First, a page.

Pope Francis reportedly 'did not say anything' and 'did not smile' in response to Trump greeting

President Trump met with Pope Francis for the first time at the Vatican on Wednesday morning, and a White House press pool detail indicates the Catholic leader may not have been thrilled about the audience.

Trump reportedly told Pope Francis it was a "very great honor" to be meeting with him in Vatican City, to which the Pope gave a void response.

"The Pope did not say anything. He did not smile," reads the White House Pool Report. "He looked at pool several times. We were quickly ushered out at 8:33 a.m."

The pope said last year a man who thinks about building walls and not bridges is "not Christian," a sharp reprimand for Trump's vow to build a wall along the U.S. border with Mexico.

Trump said it was "disgraceful" of the Argentine-born pope, who represents just over half of the world's two billion Christians, to question his faith.

"If and when the Vatican is attacked by ISIS, which as everyone knows is ISIS' ultimate trophy, I can promise you that the pope would have only wished and prayed that Donald Trump would have been president," Trump said during the campaign.

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President Donald Trump meets Pope Francis
Pope Francis meets U.S. President Donald Trump and his wife Melania during a private audience at the Vatican, May 24, 2017. REUTERS/Alessandra Tarantino/pool
Pope Francis exchange gifts with U.S. President Donald Trump and his wife Melania during a private audience at the Vatican, May 24, 2017. REUTERS/Alessandra Tarantino/pool
Pope Francis meets U.S. President Donald Trump and his wife Melania during a private audience at the Vatican, May 24, 2017. REUTERS/Alessandra Tarantino/pool
U.S. President Donald Trump, first lady Melania, and the U.S. delegation pose with Pope Francis during a private audience at the Vatican, May 24, 2017. REUTERS/Alessandra Tarantino/Pool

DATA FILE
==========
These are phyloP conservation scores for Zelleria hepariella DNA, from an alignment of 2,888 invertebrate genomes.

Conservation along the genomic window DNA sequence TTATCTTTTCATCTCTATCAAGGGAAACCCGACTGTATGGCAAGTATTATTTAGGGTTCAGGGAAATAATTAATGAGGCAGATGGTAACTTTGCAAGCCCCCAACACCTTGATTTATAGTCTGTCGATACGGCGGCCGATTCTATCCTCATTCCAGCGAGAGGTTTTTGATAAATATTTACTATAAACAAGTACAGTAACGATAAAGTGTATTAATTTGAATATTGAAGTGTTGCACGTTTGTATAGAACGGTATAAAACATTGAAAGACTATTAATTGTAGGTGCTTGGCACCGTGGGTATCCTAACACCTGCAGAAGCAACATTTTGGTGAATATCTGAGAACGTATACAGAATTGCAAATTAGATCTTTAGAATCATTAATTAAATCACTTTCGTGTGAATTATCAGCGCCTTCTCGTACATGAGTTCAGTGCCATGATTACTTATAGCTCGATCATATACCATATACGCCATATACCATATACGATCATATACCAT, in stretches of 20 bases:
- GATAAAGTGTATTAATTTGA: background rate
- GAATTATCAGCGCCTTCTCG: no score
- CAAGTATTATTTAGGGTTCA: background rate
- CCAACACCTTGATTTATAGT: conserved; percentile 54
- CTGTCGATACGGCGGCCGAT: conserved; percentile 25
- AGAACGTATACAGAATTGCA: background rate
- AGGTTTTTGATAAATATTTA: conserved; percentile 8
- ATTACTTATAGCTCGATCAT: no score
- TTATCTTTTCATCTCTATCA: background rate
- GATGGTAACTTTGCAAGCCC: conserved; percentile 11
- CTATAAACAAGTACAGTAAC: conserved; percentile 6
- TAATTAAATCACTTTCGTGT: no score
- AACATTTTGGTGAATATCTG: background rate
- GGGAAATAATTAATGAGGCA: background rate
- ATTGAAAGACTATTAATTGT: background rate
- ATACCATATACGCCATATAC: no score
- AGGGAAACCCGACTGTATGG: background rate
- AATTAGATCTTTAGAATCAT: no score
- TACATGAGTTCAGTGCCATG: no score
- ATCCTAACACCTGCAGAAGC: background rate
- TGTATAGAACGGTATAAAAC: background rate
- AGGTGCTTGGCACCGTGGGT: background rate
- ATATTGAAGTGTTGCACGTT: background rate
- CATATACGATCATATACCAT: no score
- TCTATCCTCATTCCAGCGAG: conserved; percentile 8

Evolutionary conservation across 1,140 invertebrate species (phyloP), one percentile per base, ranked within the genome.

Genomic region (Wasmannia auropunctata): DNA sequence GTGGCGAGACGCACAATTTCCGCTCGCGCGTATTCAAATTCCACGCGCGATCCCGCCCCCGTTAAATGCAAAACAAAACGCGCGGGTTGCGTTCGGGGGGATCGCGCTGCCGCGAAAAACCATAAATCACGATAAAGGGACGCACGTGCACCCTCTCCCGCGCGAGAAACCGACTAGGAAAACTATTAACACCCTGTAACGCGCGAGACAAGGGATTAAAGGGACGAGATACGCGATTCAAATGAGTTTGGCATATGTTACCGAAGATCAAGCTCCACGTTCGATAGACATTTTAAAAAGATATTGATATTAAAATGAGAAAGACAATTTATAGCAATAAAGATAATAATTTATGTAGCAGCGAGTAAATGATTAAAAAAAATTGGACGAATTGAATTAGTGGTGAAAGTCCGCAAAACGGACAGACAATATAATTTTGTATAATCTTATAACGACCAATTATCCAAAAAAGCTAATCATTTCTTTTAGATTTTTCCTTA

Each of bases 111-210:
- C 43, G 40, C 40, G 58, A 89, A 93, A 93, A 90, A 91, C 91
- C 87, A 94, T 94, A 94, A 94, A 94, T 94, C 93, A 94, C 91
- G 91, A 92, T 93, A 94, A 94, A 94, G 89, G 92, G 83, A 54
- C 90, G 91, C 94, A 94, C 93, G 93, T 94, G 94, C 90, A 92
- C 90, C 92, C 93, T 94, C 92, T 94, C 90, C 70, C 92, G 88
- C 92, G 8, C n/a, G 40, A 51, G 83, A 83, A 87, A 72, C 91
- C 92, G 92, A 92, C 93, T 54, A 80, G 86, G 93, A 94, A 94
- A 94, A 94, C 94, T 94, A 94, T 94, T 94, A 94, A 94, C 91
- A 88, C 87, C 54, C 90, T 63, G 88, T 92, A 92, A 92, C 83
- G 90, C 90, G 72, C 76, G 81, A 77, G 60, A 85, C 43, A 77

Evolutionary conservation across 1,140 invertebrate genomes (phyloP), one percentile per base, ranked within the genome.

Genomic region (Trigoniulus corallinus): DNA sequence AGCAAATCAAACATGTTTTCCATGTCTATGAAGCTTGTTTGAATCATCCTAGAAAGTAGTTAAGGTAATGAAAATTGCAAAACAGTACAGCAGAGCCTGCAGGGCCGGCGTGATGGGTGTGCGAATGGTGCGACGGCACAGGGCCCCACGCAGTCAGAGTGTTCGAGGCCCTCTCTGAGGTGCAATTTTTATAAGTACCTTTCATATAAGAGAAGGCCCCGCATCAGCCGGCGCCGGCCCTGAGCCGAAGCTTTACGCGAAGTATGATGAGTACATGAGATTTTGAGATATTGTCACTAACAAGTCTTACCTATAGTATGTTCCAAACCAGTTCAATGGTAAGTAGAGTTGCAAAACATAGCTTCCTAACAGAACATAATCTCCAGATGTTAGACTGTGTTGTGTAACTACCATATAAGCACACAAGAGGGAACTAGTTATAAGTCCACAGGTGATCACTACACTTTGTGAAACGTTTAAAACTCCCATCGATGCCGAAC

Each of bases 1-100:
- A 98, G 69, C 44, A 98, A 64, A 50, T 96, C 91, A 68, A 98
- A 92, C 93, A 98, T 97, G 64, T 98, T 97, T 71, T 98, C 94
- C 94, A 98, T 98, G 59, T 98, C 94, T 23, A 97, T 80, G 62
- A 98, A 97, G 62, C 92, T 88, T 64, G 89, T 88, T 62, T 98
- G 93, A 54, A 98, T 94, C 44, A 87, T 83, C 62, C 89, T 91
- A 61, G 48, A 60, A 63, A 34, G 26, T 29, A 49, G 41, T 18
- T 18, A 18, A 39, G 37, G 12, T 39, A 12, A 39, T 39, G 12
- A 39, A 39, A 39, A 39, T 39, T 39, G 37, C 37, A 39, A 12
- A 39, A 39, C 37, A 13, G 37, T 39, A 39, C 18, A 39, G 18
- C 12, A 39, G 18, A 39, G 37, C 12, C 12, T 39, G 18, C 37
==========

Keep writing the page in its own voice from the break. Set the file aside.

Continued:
U.S. President Donald Trump stands next to Pope Francis during a private audience at the Vatican, May 24, 2017. REUTERS/Evan Vucci/Pool
Pope Francis (C) walks past US First Lady Melania Trump (R) and the daughter of US President Donald Trump Ivanka Trump (L) at the end of a private audience at the Vatican on May 24, 2017. US President Donald Trump met Pope Francis at the Vatican today in a keenly-anticipated first face-to-face encounter between two world leaders who have clashed repeatedly on several issues. / AFP PHOTO / POOL / Alessandra Tarantino (Photo credit should read ALESSANDRA TARANTINO/AFP/Getty Images)
A man raises a U.S. flag minutes before U.S. President Donald Trump arrives to meet with Pope Francis at the Vatican May 24, 2017. REUTERS/Jonathan Ernst
VATICAN CITY, VATICAN - MAY 24: US President Donald Trump arrives to meet Pope Francis, on May 24, 2017 in Vatican City, Vatican. (Photo by Vatican Pool - Corbis/Corbis via Getty Images)
U.S. President Donald Trump arrives to meet Pope Francis at the Vatican, May 24, 2017. REUTERS/Alessandro Bianchi
VATICAN CITY, VATICAN - MAY 24 : U.S. President Donald Trump (L) and his wife Melania (R) arrive at the Vatican for their audience with Pope Francis, on May 24, 2017. (Photo by Riccardo De Luca/Anadolu Agency/Getty Images)